Re: g_str_hash

• From: Karl Nelson <kenelson ece ucdavis edu>
• To: gtk-devel-list redhat com
• cc: kenelson sequoia ece ucdavis edu
• Subject: Re: g_str_hash
• Date: Fri, 11 Feb 2000 16:46:24 -0800

```>ok, that's good enough a proof, and thanks for actually bothering
>to cook up a test case (something everyone else has fallen short on ;)

Heh, I guess I was the only one bored enough to come up with more
than speculation.

Actually, why stop at 31 after all since I have a test case lets
justify 31 a bit... here is the stats for all primes which
are easy to compute.  (karl sends 10 computers to work.)

impl          short    long
(24475) (4330561)
2:   (h << 1)     + *p : 10273    364817
3:   (h << 1) + h + *p :  4048      NC
5:   (h << 2) + h + *p :  1330      NC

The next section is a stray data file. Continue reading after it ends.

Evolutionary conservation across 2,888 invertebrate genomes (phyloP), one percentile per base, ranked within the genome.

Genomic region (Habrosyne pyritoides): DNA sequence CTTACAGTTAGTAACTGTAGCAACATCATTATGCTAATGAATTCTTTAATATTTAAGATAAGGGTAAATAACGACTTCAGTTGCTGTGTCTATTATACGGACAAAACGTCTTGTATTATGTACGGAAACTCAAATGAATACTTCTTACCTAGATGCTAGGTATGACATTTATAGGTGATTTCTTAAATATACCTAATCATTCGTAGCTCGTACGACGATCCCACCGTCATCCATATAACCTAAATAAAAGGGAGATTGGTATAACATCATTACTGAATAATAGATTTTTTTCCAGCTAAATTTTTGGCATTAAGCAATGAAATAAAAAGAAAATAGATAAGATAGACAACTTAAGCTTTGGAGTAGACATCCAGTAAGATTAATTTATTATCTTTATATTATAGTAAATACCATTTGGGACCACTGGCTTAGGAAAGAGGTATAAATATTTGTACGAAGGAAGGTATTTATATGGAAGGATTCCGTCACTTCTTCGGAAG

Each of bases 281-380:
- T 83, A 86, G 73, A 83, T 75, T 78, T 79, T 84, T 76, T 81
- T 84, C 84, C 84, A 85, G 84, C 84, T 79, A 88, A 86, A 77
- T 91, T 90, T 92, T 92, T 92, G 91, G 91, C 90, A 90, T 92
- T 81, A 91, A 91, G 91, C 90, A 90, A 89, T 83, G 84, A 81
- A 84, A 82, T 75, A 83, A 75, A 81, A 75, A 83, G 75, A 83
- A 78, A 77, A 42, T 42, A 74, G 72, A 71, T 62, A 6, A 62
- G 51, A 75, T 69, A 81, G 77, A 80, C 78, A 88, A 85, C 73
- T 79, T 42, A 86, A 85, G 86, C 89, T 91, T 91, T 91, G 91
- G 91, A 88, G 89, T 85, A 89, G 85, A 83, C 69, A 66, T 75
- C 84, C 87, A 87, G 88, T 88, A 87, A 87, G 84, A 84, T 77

7:   (h << 3) - h + *p :   594    131504
9*:  (h << 3) + h + *p :   250    132501
17:  (h << 4) + h + *p :    44    131483
31:  (h << 5) - h + *p :     1    131478
127: (h << 7) - h + *p :     0    131490
257: (h << 8) + h + *p :     4    132139

Thanks to the entire ECE department of UC Davis for contributing
the computers to calculate this. ;-)

Anything less than 31 has problems with short, so we can drop them.
So we would be justified in using 31 or 127.  257 has weird statistics
because it matches close to a byte boundary.  Thus I think at 31 we are
in safe statistical land.

>the only think left to note is that you can spare the first
>hash step, since 0 needs no propagation. so we get:
>
>guint
>g_str_hash (gconstpointer key)
>{
>  const gchar *p = key;
>  guint h = *p;
>
>  for (p = key + 1; *p != '\0'; p += 1)
>    h = (h << 5) - h + *p;
>
>  return h;
>}

One objection, it segfaults on 0 :-)

--Karl

```